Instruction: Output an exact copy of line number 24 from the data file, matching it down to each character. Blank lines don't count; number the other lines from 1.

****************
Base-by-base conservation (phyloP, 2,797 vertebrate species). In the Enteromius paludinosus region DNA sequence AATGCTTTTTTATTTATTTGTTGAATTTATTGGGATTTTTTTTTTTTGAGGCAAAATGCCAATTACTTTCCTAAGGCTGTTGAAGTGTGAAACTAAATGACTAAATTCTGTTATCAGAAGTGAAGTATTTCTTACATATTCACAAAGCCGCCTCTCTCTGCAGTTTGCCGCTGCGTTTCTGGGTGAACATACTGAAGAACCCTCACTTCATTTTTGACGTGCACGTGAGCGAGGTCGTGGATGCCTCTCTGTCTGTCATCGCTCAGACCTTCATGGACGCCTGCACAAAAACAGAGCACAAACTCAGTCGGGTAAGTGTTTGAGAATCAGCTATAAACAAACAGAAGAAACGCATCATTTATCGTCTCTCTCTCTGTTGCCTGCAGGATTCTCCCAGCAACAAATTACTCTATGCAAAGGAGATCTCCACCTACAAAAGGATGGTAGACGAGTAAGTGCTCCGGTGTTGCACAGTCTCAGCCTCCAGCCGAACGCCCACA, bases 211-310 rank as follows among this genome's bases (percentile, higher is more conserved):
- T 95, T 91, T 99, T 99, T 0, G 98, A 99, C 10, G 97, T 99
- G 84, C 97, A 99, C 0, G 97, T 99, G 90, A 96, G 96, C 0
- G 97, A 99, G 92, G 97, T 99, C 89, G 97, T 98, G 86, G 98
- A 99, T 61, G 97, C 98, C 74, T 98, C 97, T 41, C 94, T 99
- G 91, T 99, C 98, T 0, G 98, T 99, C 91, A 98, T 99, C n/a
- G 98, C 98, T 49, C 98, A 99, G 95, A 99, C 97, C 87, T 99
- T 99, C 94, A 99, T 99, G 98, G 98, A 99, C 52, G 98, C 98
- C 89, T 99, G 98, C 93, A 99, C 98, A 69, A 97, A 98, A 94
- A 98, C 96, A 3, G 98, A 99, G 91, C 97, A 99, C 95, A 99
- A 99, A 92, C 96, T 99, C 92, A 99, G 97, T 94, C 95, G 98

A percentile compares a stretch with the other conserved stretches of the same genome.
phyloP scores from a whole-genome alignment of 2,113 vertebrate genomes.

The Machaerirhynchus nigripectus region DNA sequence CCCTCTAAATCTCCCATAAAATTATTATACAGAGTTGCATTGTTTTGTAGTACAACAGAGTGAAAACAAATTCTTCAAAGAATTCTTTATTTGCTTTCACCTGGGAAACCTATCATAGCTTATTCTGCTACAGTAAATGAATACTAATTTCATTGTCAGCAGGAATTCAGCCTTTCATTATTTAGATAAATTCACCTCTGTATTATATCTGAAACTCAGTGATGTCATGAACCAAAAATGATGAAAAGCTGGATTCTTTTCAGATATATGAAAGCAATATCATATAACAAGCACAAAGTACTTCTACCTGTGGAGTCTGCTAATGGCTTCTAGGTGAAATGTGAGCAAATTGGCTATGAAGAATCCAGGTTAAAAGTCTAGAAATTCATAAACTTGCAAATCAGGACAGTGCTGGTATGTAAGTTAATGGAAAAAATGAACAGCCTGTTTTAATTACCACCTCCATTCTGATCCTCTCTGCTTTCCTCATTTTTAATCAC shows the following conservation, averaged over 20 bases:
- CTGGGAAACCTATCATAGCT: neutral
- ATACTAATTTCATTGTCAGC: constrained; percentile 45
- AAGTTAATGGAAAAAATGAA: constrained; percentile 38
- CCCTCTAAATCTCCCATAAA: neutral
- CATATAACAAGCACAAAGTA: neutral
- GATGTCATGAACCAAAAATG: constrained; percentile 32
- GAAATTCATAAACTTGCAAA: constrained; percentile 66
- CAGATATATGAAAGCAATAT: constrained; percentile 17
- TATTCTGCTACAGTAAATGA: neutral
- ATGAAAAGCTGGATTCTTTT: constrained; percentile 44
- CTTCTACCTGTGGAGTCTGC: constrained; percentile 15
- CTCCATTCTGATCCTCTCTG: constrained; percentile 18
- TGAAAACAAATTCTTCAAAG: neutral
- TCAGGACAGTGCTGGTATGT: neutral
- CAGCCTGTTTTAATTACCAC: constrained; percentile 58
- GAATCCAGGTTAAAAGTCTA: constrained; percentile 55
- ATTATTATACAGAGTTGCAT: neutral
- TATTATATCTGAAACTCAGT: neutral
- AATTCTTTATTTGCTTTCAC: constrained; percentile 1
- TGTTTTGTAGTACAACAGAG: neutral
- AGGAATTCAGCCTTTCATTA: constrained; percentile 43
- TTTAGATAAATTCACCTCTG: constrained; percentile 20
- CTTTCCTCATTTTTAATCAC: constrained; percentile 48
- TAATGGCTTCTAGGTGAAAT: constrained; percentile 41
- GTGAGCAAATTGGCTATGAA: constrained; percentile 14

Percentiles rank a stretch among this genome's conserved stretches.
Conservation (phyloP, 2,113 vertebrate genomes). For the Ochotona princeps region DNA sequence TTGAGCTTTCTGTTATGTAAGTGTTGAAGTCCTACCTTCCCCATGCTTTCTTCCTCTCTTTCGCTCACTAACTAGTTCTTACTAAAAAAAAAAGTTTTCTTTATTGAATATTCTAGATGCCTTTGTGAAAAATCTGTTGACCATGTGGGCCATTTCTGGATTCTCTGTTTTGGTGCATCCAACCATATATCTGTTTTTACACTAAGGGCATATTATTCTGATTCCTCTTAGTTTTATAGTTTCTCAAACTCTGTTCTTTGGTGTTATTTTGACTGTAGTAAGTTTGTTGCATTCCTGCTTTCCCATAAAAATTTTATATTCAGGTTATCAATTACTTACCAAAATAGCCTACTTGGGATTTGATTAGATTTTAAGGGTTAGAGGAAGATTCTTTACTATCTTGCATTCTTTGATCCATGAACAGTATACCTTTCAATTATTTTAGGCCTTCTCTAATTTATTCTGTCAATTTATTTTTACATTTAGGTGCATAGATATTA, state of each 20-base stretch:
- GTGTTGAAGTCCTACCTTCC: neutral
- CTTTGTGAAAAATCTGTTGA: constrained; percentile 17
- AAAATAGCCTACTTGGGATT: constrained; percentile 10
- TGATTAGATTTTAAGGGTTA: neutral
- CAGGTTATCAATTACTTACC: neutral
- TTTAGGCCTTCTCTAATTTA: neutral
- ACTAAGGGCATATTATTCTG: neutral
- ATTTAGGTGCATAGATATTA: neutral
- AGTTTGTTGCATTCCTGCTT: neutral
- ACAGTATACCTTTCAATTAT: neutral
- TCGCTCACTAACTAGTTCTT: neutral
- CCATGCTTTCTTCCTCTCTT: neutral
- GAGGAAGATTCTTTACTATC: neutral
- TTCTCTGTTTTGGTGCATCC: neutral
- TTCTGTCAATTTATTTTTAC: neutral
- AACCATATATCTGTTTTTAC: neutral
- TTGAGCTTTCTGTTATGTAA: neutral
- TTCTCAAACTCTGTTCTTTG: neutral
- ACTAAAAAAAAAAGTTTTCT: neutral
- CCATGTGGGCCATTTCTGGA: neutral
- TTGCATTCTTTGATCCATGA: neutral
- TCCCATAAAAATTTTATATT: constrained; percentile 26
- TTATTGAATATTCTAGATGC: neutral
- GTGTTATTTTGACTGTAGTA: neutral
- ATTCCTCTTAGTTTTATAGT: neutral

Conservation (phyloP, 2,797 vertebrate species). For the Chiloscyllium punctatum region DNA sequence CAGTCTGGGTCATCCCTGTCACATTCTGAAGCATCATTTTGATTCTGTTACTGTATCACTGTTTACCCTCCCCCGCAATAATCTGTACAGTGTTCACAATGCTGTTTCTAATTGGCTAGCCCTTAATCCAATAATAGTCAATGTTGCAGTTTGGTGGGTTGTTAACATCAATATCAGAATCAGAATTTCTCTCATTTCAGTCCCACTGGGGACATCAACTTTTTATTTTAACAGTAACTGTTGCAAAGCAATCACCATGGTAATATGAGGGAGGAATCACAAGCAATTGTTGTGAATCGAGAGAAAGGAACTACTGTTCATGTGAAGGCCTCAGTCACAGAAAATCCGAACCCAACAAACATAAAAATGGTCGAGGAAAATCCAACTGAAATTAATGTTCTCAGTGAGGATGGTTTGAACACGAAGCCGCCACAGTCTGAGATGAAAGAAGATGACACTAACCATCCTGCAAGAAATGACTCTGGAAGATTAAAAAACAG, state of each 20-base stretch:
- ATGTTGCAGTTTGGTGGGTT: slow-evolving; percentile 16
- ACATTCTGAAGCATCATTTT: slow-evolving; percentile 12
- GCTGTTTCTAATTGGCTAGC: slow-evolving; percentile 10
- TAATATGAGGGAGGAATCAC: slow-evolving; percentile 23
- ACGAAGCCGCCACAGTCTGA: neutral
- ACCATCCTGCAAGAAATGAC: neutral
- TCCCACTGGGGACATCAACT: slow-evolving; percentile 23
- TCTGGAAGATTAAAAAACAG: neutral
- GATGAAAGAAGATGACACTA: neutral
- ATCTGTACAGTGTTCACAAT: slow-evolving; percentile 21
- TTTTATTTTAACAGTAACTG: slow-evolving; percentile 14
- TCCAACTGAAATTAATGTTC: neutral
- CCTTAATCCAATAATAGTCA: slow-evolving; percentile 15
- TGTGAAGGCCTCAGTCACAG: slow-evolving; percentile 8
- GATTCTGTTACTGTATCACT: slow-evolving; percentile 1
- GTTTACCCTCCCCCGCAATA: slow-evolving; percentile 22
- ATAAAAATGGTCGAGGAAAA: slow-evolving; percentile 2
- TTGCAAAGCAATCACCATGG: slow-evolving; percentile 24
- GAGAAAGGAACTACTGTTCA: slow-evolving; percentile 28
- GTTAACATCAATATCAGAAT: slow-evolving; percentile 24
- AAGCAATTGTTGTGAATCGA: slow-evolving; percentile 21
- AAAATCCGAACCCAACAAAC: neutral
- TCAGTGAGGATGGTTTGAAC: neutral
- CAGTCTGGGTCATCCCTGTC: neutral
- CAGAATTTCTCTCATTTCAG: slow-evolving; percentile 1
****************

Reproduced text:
- ATGAAAAGCTGGATTCTTTT: constrained; percentile 44